OSB & Veneer Panels Overview –: The OSB and plywood panel markets continue to struggle with increasingly negative economic and building news. As a result, buyers’ concern about the increasing potential for downside risk in the panel markets is on the rise. Wishing to avoid exposure to those risks buyers are limiting their purchases to immediate fill in needs. With flatbed and curtain van trucks as well as empty railcars still difficult to source in many regions, buyers are turning to local 2-step distribution for units out of warehouse. The advantage of warehouse shipments include: 1) Shipment on the next scheduled route truck. 2) Competitively priced products to mill replacement levels. 3) Most importantly – limited exposure to the market. Mills are quoting shipment for the weeks of 5/30 – 6/13 and continue to lean on their extended order files to support their current pricing structure. Office wholesalers are reporting that they are having limited success in selling their contract and what remains of their open market ownership. Prompt shipment remains the greatest headwind to any potential sale.
OSB -: Trading in the OSB markets remains at a pedestrian pace. Negative economic, builder and transportation news continue to limit buyer engagement with the OSB market to purchasing immediate needs, and little else. The uncertainty in the OSB market has buyers once again relying on local 2-step distribution to provide them with fill ins. Producers started the week quoting OSB at last Friday’s levels and prices traded at or on either side of those levels from there; for shipment available anywhere from the week of 5/30 to 6/13.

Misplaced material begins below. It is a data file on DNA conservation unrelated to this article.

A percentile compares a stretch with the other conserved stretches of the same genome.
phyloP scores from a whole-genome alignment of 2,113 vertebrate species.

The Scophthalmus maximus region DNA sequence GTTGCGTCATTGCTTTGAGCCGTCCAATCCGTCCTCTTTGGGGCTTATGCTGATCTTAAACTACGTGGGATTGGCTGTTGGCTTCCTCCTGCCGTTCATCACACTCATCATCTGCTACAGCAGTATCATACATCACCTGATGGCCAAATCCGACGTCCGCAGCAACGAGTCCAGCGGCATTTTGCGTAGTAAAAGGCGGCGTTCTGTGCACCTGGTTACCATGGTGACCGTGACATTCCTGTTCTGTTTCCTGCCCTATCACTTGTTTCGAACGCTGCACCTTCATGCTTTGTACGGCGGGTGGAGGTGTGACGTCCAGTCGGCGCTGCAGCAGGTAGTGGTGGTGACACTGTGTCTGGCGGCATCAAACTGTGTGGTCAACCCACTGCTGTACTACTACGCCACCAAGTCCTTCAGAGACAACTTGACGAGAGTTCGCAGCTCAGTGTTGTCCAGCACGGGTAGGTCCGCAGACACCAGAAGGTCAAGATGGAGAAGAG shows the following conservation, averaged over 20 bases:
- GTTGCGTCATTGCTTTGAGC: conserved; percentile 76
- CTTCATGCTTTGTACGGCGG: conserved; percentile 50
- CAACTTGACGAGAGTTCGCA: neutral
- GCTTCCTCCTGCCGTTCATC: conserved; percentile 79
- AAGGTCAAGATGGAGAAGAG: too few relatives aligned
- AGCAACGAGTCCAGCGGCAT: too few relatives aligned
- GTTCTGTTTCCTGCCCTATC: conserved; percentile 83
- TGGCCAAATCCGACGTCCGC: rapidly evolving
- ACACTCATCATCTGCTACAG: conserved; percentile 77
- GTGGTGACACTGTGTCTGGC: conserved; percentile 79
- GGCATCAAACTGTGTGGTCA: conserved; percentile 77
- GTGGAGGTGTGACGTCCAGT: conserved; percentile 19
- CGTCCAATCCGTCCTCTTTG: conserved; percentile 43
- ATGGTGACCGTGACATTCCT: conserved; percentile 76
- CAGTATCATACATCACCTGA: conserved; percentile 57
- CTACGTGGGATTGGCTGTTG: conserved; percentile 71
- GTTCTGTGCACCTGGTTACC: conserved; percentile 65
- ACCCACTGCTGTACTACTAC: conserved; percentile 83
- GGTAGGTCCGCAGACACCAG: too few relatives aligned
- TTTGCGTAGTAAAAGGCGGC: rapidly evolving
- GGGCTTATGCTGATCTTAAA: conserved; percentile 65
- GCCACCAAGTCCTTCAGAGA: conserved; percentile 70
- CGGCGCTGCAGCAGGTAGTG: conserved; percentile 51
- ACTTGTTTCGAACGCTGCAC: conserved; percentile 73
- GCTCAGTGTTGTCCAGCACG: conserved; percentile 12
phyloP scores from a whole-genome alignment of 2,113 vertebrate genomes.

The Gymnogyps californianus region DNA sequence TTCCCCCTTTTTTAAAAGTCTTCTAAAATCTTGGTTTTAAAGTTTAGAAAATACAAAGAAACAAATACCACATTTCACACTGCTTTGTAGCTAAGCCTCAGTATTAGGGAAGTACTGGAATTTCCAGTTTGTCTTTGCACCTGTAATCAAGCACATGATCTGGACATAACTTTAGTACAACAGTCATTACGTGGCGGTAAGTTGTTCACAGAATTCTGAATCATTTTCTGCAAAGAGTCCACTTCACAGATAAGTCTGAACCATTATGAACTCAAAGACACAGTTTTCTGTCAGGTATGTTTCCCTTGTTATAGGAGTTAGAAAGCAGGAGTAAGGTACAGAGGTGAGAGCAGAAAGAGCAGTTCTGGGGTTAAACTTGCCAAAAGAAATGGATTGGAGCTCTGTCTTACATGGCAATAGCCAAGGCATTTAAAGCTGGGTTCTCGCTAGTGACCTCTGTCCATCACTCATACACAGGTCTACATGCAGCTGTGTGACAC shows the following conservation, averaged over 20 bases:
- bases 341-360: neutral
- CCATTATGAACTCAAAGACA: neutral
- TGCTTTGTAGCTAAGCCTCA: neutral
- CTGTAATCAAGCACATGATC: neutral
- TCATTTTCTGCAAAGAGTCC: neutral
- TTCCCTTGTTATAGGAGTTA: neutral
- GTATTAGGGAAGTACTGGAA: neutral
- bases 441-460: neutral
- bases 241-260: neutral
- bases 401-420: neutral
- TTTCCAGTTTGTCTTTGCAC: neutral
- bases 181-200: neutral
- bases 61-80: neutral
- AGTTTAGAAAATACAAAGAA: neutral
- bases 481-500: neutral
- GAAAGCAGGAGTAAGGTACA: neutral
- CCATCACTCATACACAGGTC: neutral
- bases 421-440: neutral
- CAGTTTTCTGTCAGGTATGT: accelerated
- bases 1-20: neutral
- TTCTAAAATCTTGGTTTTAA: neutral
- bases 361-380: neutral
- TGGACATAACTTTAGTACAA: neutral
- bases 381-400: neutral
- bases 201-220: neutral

Southern Pine Panels -: Increasingly negative economic and home building news have Southern Pine Rated Sheathing buyers doing everything that they can to limit their exposure to the markets’ potential for downside risk. At the same time buyers are being challenged to keep enough product on hand or on order to meet steady to strong jobsite activity. As a result, many buyers have turned to local 2-step distribution for units out of warehouse to assure faster delivery. Mills started the week quoting sheathing at last Friday’s levels, and prices traded at or moved lower from there; for production available for shipment the week of 6/6+/-. Eastside zone mills reported that the market pressure from imported panels lessened during the week. As a large percentage of those would be imported panels are now destined for Europe. Mill Cert., sales continue to hold steady. Producers started the week quoting Mill Cert., at or modestly on either side of last Friday’s levels and prices hovered close to those levels from there; for production available for shipment the week of 5/30+/-. The inquiry and sales pace of underlayment, siding, concrete form, and other specialty panels remains slow but steady. Mills started the week quoting the entire complex at or modestly below last Friday’s levels, prices traded close to those levels from there, with production available to ship the week of 6/6+/-.